My daughter moves house

MY daughter has moved house.

Actually, that’s not exactly true.

I’ve moved house. I have hired the truck, loaded the truck, driven the truck, and unloaded the truck. I have paid for the truck.

My daughter has bossed me about. Her daughter has bossed me about. So has her son, and they’re only three and two years old.

stations sells is fuel.

I am trying to look upon it as a Valuable Experience. I have learned things about moving house.

First, get a man in. Get several men in. Burly ones, and deaf ones. Ones, that is, who won’t hear when a three-year-old tyrant says: “But I want my koala now! I don’t care where you’ve packed it. Getitnowgetitnowgetitnow!”

Second, find your daughter’s financial adviser. I want to know how it is that she can afford an ipod, surround-sound stereo system, sufficient DVD screen to wallpaper the entire lounge room, a microwave that will dice carrots, a computer that can access God and a fridge that serves gin and tonic with ice added automatically.

I can’t even afford an automatic kettle and I’ve been earning money nine times as long as she has. Maybe she’s a drug dealer, but I don’t remember packing any drugs.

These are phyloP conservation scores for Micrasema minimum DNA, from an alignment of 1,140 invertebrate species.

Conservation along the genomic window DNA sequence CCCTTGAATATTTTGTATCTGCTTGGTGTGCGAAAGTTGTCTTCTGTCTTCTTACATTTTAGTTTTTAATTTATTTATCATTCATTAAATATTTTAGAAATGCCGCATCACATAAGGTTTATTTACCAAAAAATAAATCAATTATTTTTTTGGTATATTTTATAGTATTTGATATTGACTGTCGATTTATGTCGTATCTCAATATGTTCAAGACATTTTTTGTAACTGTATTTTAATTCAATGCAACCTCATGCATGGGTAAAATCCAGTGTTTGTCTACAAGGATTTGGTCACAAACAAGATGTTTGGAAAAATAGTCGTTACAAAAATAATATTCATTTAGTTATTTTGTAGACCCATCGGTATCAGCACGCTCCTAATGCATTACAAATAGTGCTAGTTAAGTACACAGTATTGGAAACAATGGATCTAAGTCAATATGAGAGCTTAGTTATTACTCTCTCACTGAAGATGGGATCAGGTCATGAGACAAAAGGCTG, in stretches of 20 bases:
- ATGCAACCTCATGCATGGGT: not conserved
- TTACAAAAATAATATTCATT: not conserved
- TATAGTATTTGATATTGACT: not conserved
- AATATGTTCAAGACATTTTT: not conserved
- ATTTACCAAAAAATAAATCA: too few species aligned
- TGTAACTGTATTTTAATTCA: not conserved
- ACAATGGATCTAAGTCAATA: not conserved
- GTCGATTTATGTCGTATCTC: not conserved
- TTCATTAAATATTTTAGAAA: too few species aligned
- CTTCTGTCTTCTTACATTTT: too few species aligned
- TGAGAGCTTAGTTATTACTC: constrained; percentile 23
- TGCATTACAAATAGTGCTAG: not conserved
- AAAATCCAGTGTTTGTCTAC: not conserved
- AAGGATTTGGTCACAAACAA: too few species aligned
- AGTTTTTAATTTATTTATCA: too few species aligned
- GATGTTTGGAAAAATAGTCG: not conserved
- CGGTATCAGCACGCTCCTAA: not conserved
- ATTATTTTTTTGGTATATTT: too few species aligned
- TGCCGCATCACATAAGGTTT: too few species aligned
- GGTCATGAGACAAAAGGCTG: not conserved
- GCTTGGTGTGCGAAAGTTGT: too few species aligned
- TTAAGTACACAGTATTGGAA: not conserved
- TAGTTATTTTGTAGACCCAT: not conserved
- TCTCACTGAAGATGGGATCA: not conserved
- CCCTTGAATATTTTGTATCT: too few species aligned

Third, take an inventory of everything you own. I’m sure I used to own a lot of stuff, but not any more. It’s a curious thing, but my possessions seem to have been diminishing in inverse proportions to the increase in hers.

That is to say, I think someone has been flogging my stuff. I packed into that truck a bedside table that was a dead-ringer for a coffee table I used to own. I even commented to my daughter on the similarity.

“Yes, it is, isn’t it,” was all she said.

“Where did you get this standard lamp?” I asked.

“You gave it to me. Don’t you remember?”

No. I don’t remember.

I do remember it was a gift from my wife. I do remember being fond of it.

Fourth (and assuming you are foolish enough to ignore the first item on this list) hire a road train. On the other hand that could be a bit of a squeeze. Hire a ship. And ignore anyone who says: “Oh, there isn’t much. It’ll all fit into a small van and one trip will do it.”

It is one of the natural laws of the universe that the contents of a home, on being removed from one place to another, will never fit into the mode of transport used to carry it.

It is a waste of time planning the operation in advance. Pieces of furniture that appear at first glance to be shaped like plain old boxes will grow exotically shaped and extravagantly ornate protuberances the moment you try to fit them into a truck.

Do yourself a favour and skin your knuckles, crack your shin, fracture your skull and slip a disc before you start work. It will save time halfway through.

And above all, ensure that you never, ever pack the nappies at the front end, behind the sofa, the table, the fridge, the wardrobe and the chest of drawers without first establishing that a sufficient supply has been kept aside to service the needs of a two-year-old on a five-hour journey in an unfamiliar truck travelling at 30kmh in regions where the only thing the fuel